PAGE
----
Ordered chaos: a guide to randomisation, probability and generative music

Audiomodern Riffer
(Image credit: Audiomodern)

A reliance on chance when it comes to music making can, arguably, clash with the image we create for ourselves as musicians.

Whether we’re talking about writing, sound design or mixing, musicians tend to think of themselves – not without justification – as craftspeople, meticulously considering every last element of their creation and how it contributes to the overall vision. Admitting that some of that process was left up to chance would, surely, run contrary to that?

Whether we acknowledge it or not, though, for many of us an element of unpredictability is inherent to the creative process. Sure, there are some musicians who begin with a fully-formed track in their head and know how to execute it perfectly, but for the majority of us inspiration is often a case of trial and error; whether it comes from stumbling upon the perfect hook through aimless noodling or jamming, creating a wild new sound through the unpredictable pairing of effect processors, or absentmindedly flicking through instrument presets to find the basis for a track. Just consider how regularly artists espouse the importance of ‘happy accidents’ in their workflow. 

What’s evident from all of these examples is that incorporating unpredictability into your music isn’t a simple on/off affair. It’s not a case of simply hitting ‘randomise’ and letting an algorithm auto-generate a full track for you. At the very least there’s an element of control and curation, selecting what elements to apply unpredictability to, as well as deciding when to keep the results and when to opt for another roll of the dice. So, how do you incorporate these ideas into your music-making workflow?

Predictably unpredictable

We’ve used the word ‘unpredictability’ so far, but we’re actually discussing several similar although distinct concepts, and it’s important to differentiate between them in music-making terms.

At one end of the spectrum we have random generation, which in this sense we’re using to describe a fully unpredictable process of selecting an outcome out of a preset range of results. Take a six-sided dice as an example: it’s essentially a random number generator whereby any one of six outcomes could come up each time the dice is thrown.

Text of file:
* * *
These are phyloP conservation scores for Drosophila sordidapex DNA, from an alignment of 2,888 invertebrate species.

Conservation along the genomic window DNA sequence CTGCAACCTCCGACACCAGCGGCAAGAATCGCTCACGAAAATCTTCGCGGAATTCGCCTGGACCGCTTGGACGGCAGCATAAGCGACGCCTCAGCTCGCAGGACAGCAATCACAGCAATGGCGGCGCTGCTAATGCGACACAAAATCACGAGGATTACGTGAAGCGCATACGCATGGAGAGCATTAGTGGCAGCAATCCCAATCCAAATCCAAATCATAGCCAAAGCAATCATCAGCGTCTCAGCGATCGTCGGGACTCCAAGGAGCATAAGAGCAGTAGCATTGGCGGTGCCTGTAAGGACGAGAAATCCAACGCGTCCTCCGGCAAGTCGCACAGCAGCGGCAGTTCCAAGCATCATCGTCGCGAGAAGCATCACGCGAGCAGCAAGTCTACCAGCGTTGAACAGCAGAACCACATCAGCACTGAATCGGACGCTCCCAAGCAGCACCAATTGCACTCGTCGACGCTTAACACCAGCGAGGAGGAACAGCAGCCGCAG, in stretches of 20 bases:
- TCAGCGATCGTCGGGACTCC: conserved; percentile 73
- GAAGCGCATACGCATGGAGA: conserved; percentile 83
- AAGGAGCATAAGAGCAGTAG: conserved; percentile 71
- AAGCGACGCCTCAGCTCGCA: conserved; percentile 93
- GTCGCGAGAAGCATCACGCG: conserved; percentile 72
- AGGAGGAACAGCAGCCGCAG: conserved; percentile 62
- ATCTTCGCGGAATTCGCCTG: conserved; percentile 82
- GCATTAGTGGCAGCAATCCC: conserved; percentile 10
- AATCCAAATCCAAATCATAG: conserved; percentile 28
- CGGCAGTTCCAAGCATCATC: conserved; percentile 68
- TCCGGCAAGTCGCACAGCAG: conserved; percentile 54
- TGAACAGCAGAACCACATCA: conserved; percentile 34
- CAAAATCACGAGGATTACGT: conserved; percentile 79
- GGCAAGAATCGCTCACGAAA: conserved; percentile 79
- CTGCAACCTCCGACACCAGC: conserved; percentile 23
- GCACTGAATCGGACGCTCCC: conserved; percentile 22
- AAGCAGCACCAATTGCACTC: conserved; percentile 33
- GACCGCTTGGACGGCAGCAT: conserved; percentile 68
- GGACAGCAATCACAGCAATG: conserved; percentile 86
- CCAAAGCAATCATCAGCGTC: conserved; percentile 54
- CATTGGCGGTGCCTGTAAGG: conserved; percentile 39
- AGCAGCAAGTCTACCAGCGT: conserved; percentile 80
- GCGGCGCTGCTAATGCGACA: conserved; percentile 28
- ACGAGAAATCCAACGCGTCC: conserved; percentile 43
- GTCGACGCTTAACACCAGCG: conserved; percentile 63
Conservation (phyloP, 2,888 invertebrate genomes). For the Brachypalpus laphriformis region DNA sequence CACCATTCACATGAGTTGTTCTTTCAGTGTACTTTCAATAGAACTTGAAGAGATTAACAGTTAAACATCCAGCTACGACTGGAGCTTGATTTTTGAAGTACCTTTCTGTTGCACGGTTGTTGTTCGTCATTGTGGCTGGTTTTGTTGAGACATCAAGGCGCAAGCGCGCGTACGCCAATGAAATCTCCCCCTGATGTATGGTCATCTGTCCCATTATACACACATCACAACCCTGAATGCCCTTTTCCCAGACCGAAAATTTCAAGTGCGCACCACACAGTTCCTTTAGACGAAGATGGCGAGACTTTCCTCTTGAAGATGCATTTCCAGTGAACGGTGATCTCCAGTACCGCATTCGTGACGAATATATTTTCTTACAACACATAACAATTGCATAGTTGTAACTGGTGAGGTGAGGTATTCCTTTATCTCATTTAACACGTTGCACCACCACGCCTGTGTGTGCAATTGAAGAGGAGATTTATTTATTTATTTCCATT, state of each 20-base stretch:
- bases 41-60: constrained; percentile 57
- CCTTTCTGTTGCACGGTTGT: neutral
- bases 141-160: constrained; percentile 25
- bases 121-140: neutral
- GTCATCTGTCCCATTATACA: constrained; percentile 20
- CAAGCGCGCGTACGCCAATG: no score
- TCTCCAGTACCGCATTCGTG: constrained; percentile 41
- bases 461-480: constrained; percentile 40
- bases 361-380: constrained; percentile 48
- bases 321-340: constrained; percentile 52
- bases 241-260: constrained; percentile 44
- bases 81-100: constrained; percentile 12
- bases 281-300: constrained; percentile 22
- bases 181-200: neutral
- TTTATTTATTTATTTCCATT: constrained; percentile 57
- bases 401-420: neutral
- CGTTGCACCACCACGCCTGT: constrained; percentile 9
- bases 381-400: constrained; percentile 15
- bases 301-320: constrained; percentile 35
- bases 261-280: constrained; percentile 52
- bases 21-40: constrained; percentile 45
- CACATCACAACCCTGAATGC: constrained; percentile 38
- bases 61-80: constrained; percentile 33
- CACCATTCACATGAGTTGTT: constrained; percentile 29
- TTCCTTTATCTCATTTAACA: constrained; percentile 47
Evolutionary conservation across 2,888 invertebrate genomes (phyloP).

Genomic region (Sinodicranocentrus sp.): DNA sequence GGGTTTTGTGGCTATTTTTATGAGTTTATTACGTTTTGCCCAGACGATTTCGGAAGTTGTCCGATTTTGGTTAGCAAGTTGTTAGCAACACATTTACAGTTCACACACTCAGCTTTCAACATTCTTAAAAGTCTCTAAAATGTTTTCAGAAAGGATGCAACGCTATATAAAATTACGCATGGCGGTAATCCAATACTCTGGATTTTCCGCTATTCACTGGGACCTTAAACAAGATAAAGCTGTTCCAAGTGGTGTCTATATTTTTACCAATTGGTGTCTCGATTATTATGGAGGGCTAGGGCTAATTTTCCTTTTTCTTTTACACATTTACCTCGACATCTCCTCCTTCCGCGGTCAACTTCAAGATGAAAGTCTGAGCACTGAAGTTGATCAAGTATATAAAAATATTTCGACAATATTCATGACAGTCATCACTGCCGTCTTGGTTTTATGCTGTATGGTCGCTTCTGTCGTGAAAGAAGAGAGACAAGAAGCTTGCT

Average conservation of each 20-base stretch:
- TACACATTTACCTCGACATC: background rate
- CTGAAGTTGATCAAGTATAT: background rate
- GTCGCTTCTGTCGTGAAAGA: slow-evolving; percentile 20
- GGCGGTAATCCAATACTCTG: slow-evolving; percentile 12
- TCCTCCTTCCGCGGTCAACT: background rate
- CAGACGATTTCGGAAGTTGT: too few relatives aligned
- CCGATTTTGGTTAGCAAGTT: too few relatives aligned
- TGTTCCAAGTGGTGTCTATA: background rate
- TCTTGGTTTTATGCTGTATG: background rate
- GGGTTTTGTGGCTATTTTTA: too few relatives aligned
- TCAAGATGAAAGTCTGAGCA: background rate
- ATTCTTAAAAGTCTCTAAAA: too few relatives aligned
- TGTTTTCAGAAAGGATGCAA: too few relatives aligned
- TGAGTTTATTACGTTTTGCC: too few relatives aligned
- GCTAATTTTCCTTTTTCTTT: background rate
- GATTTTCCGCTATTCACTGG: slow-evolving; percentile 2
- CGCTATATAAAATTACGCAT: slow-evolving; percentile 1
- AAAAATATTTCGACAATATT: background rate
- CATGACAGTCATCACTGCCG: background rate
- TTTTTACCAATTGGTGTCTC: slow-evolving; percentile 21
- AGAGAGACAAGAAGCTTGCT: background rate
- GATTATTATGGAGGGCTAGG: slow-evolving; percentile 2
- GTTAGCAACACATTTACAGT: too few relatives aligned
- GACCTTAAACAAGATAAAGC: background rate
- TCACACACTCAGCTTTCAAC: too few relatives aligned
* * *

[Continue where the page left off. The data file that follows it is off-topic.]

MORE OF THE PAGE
In a music-making sense, this idea could be related to the random mode common on many arpeggiators, where each new note in an arpeggiated pattern is picked at random from a selection input by the user.

Another example would be the parameter randomisation tools available in instruments such as Korg’s opsix or Wavestate, which can - in their most basic mode, at least - completely randomise the settings of an instrument’s sound engine to auto-generate a new patch in an unpredictable way.

Korg opsix

(Image credit: Future)

These days, most electronic musicians have access to multiple sources of randomisation. In both the software and hardware realms it’s common to find LFOs with a ‘random’ option among the list of waveshapes. Like a conventional waveshape, this will output modulation changes clocked to tempo or rate control, but the output values themselves are selected at random.

Technically, the output of some random LFOs isn’t what you’d call ‘true’ random - particularly in the software realm, defining pure randomisation can be a thorny subject, and some tools actually make use of complex patterns or difficult-to-predict algorithms. In most cases, however, that’s not something worth getting too hung up on.

A similar tool that can be used for randomised modulation is the sample & hold generator, a common feature found on many analogue or modular synths. It does what the name suggests - when triggered, it will take a sample of an incoming voltage signal and ‘hold’ the level of its output to match that sample until triggered again.

This doesn’t necessarily create a random output automatically; if both the input voltage and trigger source are regular, predictable signals, they’ll combine to create a predictable output. If a noise source is used as the input, however, it can result in a random voltage output. This is what’s used to create the random LFOs on many analogue synths.